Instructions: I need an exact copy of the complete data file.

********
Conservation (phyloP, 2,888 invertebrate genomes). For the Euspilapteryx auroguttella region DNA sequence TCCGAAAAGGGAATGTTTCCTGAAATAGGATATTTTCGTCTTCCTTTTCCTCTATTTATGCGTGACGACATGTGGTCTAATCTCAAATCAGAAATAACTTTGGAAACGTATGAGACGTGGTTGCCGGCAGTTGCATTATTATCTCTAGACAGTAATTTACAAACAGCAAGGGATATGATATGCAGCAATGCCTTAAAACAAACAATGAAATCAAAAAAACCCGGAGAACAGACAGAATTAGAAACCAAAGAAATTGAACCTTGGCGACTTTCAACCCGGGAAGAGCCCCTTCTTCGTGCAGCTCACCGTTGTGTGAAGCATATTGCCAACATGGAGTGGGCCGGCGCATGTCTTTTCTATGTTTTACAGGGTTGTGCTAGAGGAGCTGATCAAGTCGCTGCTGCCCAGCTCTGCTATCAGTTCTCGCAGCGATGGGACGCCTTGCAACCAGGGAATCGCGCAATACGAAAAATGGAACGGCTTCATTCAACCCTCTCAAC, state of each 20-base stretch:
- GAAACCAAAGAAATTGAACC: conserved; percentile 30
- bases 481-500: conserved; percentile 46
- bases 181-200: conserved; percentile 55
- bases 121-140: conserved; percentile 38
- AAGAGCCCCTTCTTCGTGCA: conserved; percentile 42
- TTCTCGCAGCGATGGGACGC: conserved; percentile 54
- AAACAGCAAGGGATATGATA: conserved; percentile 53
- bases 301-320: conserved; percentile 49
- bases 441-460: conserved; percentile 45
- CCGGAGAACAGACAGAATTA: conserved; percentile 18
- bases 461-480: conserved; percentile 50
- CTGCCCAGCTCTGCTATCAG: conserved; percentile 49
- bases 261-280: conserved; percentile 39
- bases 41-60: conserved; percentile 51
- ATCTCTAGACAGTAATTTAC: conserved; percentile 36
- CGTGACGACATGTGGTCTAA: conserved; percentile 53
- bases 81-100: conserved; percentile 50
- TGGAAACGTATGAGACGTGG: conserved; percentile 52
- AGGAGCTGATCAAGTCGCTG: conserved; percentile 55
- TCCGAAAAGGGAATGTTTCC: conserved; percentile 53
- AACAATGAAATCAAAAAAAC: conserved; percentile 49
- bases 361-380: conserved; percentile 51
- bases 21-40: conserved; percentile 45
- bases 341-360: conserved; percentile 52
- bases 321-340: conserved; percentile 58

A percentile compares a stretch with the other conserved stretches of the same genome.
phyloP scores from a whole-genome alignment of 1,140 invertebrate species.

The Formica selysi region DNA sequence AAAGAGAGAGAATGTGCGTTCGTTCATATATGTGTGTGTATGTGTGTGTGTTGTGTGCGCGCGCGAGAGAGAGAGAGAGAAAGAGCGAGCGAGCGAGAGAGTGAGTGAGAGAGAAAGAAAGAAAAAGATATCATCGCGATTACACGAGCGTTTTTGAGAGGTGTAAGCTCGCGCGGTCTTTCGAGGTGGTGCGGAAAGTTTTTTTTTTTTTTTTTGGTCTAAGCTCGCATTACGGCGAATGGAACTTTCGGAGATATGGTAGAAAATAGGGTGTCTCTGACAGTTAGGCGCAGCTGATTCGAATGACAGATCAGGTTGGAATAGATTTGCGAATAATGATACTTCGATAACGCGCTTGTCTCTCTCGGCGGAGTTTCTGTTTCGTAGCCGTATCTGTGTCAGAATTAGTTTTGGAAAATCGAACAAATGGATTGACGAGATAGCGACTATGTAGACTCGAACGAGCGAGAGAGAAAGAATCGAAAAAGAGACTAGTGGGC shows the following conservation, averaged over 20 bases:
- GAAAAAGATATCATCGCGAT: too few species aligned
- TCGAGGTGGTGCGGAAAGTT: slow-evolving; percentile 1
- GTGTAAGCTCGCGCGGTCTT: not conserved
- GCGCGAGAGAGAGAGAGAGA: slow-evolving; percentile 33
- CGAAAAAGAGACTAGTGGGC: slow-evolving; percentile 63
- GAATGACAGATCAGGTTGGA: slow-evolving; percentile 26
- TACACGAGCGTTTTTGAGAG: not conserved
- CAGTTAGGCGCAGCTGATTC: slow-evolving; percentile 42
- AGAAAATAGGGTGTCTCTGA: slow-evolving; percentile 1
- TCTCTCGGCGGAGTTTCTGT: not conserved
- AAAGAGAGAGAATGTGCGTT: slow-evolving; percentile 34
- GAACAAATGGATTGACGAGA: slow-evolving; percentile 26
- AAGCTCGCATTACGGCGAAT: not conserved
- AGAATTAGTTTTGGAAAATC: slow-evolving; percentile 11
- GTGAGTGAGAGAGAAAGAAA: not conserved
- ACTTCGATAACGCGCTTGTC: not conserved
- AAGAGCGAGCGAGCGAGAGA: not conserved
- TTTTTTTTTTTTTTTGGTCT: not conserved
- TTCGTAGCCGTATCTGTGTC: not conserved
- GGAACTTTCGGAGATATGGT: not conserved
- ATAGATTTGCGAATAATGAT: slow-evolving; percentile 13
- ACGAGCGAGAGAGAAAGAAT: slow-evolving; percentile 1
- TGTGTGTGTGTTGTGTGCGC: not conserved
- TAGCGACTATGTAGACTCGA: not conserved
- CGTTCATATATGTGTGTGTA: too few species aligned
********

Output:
Conservation (phyloP, 2,888 invertebrate genomes). For the Euspilapteryx auroguttella region DNA sequence TCCGAAAAGGGAATGTTTCCTGAAATAGGATATTTTCGTCTTCCTTTTCCTCTATTTATGCGTGACGACATGTGGTCTAATCTCAAATCAGAAATAACTTTGGAAACGTATGAGACGTGGTTGCCGGCAGTTGCATTATTATCTCTAGACAGTAATTTACAAACAGCAAGGGATATGATATGCAGCAATGCCTTAAAACAAACAATGAAATCAAAAAAACCCGGAGAACAGACAGAATTAGAAACCAAAGAAATTGAACCTTGGCGACTTTCAACCCGGGAAGAGCCCCTTCTTCGTGCAGCTCACCGTTGTGTGAAGCATATTGCCAACATGGAGTGGGCCGGCGCATGTCTTTTCTATGTTTTACAGGGTTGTGCTAGAGGAGCTGATCAAGTCGCTGCTGCCCAGCTCTGCTATCAGTTCTCGCAGCGATGGGACGCCTTGCAACCAGGGAATCGCGCAATACGAAAAATGGAACGGCTTCATTCAACCCTCTCAAC, state of each 20-base stretch:
- GAAACCAAAGAAATTGAACC: conserved; percentile 30
- bases 481-500: conserved; percentile 46
- bases 181-200: conserved; percentile 55
- bases 121-140: conserved; percentile 38
- AAGAGCCCCTTCTTCGTGCA: conserved; percentile 42
- TTCTCGCAGCGATGGGACGC: conserved; percentile 54
- AAACAGCAAGGGATATGATA: conserved; percentile 53
- bases 301-320: conserved; percentile 49
- bases 441-460: conserved; percentile 45
- CCGGAGAACAGACAGAATTA: conserved; percentile 18
- bases 461-480: conserved; percentile 50
- CTGCCCAGCTCTGCTATCAG: conserved; percentile 49
- bases 261-280: conserved; percentile 39
- bases 41-60: conserved; percentile 51
- ATCTCTAGACAGTAATTTAC: conserved; percentile 36
- CGTGACGACATGTGGTCTAA: conserved; percentile 53
- bases 81-100: conserved; percentile 50
- TGGAAACGTATGAGACGTGG: conserved; percentile 52
- AGGAGCTGATCAAGTCGCTG: conserved; percentile 55
- TCCGAAAAGGGAATGTTTCC: conserved; percentile 53
- AACAATGAAATCAAAAAAAC: conserved; percentile 49
- bases 361-380: conserved; percentile 51
- bases 21-40: conserved; percentile 45
- bases 341-360: conserved; percentile 52
- bases 321-340: conserved; percentile 58

A percentile compares a stretch with the other conserved stretches of the same genome.
phyloP scores from a whole-genome alignment of 1,140 invertebrate species.

The Formica selysi region DNA sequence AAAGAGAGAGAATGTGCGTTCGTTCATATATGTGTGTGTATGTGTGTGTGTTGTGTGCGCGCGCGAGAGAGAGAGAGAGAAAGAGCGAGCGAGCGAGAGAGTGAGTGAGAGAGAAAGAAAGAAAAAGATATCATCGCGATTACACGAGCGTTTTTGAGAGGTGTAAGCTCGCGCGGTCTTTCGAGGTGGTGCGGAAAGTTTTTTTTTTTTTTTTTGGTCTAAGCTCGCATTACGGCGAATGGAACTTTCGGAGATATGGTAGAAAATAGGGTGTCTCTGACAGTTAGGCGCAGCTGATTCGAATGACAGATCAGGTTGGAATAGATTTGCGAATAATGATACTTCGATAACGCGCTTGTCTCTCTCGGCGGAGTTTCTGTTTCGTAGCCGTATCTGTGTCAGAATTAGTTTTGGAAAATCGAACAAATGGATTGACGAGATAGCGACTATGTAGACTCGAACGAGCGAGAGAGAAAGAATCGAAAAAGAGACTAGTGGGC shows the following conservation, averaged over 20 bases:
- GAAAAAGATATCATCGCGAT: too few species aligned
- TCGAGGTGGTGCGGAAAGTT: slow-evolving; percentile 1
- GTGTAAGCTCGCGCGGTCTT: not conserved
- GCGCGAGAGAGAGAGAGAGA: slow-evolving; percentile 33
- CGAAAAAGAGACTAGTGGGC: slow-evolving; percentile 63
- GAATGACAGATCAGGTTGGA: slow-evolving; percentile 26
- TACACGAGCGTTTTTGAGAG: not conserved
- CAGTTAGGCGCAGCTGATTC: slow-evolving; percentile 42
- AGAAAATAGGGTGTCTCTGA: slow-evolving; percentile 1
- TCTCTCGGCGGAGTTTCTGT: not conserved
- AAAGAGAGAGAATGTGCGTT: slow-evolving; percentile 34
- GAACAAATGGATTGACGAGA: slow-evolving; percentile 26
- AAGCTCGCATTACGGCGAAT: not conserved
- AGAATTAGTTTTGGAAAATC: slow-evolving; percentile 11
- GTGAGTGAGAGAGAAAGAAA: not conserved
- ACTTCGATAACGCGCTTGTC: not conserved
- AAGAGCGAGCGAGCGAGAGA: not conserved
- TTTTTTTTTTTTTTTGGTCT: not conserved
- TTCGTAGCCGTATCTGTGTC: not conserved
- GGAACTTTCGGAGATATGGT: not conserved
- ATAGATTTGCGAATAATGAT: slow-evolving; percentile 13
- ACGAGCGAGAGAGAAAGAAT: slow-evolving; percentile 1
- TGTGTGTGTGTTGTGTGCGC: not conserved
- TAGCGACTATGTAGACTCGA: not conserved
- CGTTCATATATGTGTGTGTA: too few species aligned